In Gliwice, it was every girl’s birthright to take ballet. The ballet teacher there was Miss Gosia, a former celebrated prima ballerina for the Polish National Ballet prior to Russian martial law, and because of this, it was considered a perk to raise daughters in otherwise grim Gliwice, an unrivaled privilege that every young girl would have access to such an accomplished teacher. These girls grew up wearing leotards and buns and tulle-spun hopes of pirouetting their way out of Gliwice someday. Without knowing specifically what has become of the girls who grew up in Gliwice, she’s sure that most, if not all, remain firmly anchored where they began and are now schoolteachers or miners’ wives whose unrequited ballerina dreams have been passed on to their daughters, the next generation of Miss Gosia’s students.

If Karina had grown up in Gliwice, she would most certainly not have become a ballerina. She has horrible feet, wide, clumsy flippers with virtually no arch, a sturdy frame cast on a long torso and short legs, a body built more for milking cows than for pas de bourrée. She would never have been Miss Gosia’s star pupil. Karina’s parents would have put an end to bartering valuable coal and eggs for ballet lessons long before pointe shoes. Had her life started in Gliwice, she’d still be in Gliwice.

The girls down the road in Bytom had no ballet lessons. The children in Bytom had the Catholic Church. The boys were groomed for the priesthood, the girls the convent. Karina might have become a nun had she grown up in Bytom. Her parents would’ve been so proud. Maybe her life would be content and honorable had she chosen God.

But her life was never really a choice. She grew up in Zabrze, and in Zabrze lived Mr. Borowitz, the town’s piano teacher. He didn’t have a prestigious pedigree like Miss Gosia’s or a professional studio. Lessons were taught in his living room, which reeked of cat piss, yellowing books, and cigarettes. But Mr. Borowitz was a fine teacher. He was dedicated, stern but encouraging, and most important, he taught every one of his pupils to play Chopin. In Poland, Chopin is as revered as Pope John Paul II and God. Poland’s Holy Trinity.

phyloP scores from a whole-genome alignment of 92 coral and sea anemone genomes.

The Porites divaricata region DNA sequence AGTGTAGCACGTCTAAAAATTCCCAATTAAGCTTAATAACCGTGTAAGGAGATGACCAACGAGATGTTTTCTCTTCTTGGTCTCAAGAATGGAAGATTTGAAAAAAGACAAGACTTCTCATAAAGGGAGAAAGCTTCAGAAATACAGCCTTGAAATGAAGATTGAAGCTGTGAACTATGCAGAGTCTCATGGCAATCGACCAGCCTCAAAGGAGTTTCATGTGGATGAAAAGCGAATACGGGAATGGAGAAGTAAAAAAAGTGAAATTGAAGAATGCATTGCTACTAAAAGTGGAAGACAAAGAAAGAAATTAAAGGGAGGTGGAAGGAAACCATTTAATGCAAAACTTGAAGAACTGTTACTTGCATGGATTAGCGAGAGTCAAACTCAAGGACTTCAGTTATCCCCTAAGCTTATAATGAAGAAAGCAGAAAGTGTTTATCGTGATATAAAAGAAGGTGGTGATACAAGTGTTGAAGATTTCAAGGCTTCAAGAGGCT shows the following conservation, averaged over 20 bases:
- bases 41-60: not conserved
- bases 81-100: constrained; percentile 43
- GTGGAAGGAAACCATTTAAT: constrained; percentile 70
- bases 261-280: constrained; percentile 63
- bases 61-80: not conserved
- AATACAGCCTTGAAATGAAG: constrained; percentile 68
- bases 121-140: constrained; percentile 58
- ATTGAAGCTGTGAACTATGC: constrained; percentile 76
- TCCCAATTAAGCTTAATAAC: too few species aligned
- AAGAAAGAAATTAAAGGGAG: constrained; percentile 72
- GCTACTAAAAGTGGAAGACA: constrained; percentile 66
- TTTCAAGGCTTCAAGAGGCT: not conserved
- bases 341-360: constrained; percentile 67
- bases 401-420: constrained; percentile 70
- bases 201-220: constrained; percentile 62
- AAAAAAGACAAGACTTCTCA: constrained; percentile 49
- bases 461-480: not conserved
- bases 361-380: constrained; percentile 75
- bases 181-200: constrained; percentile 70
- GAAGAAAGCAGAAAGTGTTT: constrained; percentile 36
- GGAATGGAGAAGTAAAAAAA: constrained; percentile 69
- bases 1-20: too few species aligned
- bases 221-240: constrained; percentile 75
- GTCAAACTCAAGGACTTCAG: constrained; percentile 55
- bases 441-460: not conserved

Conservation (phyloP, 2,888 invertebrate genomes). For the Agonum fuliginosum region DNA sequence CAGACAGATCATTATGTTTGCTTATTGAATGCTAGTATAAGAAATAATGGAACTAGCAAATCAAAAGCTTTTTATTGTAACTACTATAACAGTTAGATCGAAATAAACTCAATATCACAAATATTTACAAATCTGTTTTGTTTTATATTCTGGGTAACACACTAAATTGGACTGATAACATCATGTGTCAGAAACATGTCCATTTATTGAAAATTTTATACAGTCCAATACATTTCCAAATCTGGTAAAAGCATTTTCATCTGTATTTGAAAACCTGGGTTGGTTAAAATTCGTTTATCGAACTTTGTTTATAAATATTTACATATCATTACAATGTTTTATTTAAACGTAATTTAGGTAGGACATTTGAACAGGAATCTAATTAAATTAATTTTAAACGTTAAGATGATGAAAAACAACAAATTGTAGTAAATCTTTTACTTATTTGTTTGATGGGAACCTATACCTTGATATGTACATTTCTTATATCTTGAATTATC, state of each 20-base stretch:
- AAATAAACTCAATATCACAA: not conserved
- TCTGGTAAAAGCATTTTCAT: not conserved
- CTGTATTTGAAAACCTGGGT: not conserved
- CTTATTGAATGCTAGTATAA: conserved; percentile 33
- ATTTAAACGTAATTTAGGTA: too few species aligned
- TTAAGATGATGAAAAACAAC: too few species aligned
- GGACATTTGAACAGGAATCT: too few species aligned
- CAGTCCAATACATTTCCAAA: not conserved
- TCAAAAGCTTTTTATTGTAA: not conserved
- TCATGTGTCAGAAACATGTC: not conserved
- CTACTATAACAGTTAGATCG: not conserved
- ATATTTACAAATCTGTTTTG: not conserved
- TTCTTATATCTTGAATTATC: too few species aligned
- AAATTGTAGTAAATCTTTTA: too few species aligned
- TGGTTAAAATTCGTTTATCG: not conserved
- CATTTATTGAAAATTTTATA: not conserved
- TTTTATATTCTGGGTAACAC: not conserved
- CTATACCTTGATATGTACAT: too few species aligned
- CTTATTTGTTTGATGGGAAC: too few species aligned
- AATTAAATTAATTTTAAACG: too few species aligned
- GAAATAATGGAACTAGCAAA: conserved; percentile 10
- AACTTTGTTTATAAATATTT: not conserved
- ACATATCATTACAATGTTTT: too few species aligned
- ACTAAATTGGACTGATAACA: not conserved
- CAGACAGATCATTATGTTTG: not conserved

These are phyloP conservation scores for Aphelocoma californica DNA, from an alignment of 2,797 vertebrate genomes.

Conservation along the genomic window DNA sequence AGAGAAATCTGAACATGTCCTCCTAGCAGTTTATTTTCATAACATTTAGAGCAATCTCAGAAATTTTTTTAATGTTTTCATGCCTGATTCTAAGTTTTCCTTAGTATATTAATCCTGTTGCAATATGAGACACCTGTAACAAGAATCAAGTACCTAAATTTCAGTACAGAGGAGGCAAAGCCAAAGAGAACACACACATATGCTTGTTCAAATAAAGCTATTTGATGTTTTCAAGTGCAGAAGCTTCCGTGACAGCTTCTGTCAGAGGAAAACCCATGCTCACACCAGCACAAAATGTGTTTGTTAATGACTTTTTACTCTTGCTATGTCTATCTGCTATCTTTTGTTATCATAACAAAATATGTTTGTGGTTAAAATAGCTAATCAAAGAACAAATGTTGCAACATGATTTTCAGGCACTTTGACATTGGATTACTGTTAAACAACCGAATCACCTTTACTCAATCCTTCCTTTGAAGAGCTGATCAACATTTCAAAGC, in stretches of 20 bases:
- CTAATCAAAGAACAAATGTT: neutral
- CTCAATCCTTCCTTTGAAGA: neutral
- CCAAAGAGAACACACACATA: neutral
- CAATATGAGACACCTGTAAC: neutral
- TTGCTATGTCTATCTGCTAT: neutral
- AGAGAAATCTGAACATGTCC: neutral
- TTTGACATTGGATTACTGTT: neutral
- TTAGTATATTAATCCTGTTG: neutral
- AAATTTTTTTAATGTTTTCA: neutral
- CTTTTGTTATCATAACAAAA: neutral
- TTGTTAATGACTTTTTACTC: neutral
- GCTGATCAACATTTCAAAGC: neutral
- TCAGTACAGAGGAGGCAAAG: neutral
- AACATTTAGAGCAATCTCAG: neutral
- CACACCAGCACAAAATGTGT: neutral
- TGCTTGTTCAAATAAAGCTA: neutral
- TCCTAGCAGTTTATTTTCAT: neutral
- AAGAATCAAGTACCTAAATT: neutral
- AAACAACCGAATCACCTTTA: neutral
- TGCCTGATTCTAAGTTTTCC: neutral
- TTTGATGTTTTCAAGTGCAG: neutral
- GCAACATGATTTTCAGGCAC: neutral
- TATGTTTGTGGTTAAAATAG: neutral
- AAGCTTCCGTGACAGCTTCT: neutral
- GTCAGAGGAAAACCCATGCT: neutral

Karina wasn’t born with the lithe body of a ballerina, but she was graced with the strong arms and long fingers of a pianist. She still remembers her first lesson with Mr. Borowitz. She was five. The glossy keys, the immediacy of pleasing sound, the story of the notes told by her fingers. She took to it instantly. Unlike most children, she never had to be ordered to practice. Quite the opposite, she had to be told to stop. Stop playing, and do your homework. Stop playing, and set the dinner table. Stop playing, it’s time for bed. She couldn’t resist playing. She still can’t.

Ultimately, piano became her ticket out of oppressive Poland, to Curtis and America and everything after. Everything after. That single decision—to learn piano—set everything that was to follow in motion, the ball in her life’s Rube Goldberg machine. She wouldn’t be here, right now, attending Hannah Chu’s graduation party, had she never played piano.

She parks her Honda behind a Mercedes, the last in a conga line of cars along the side of the road at least three blocks from Hannah’s house, assuming this is the closest she’ll get. She checks the clock on the dash. She’s a half hour late. Good. She’ll make a brief appearance, offer her congratulations, and leave.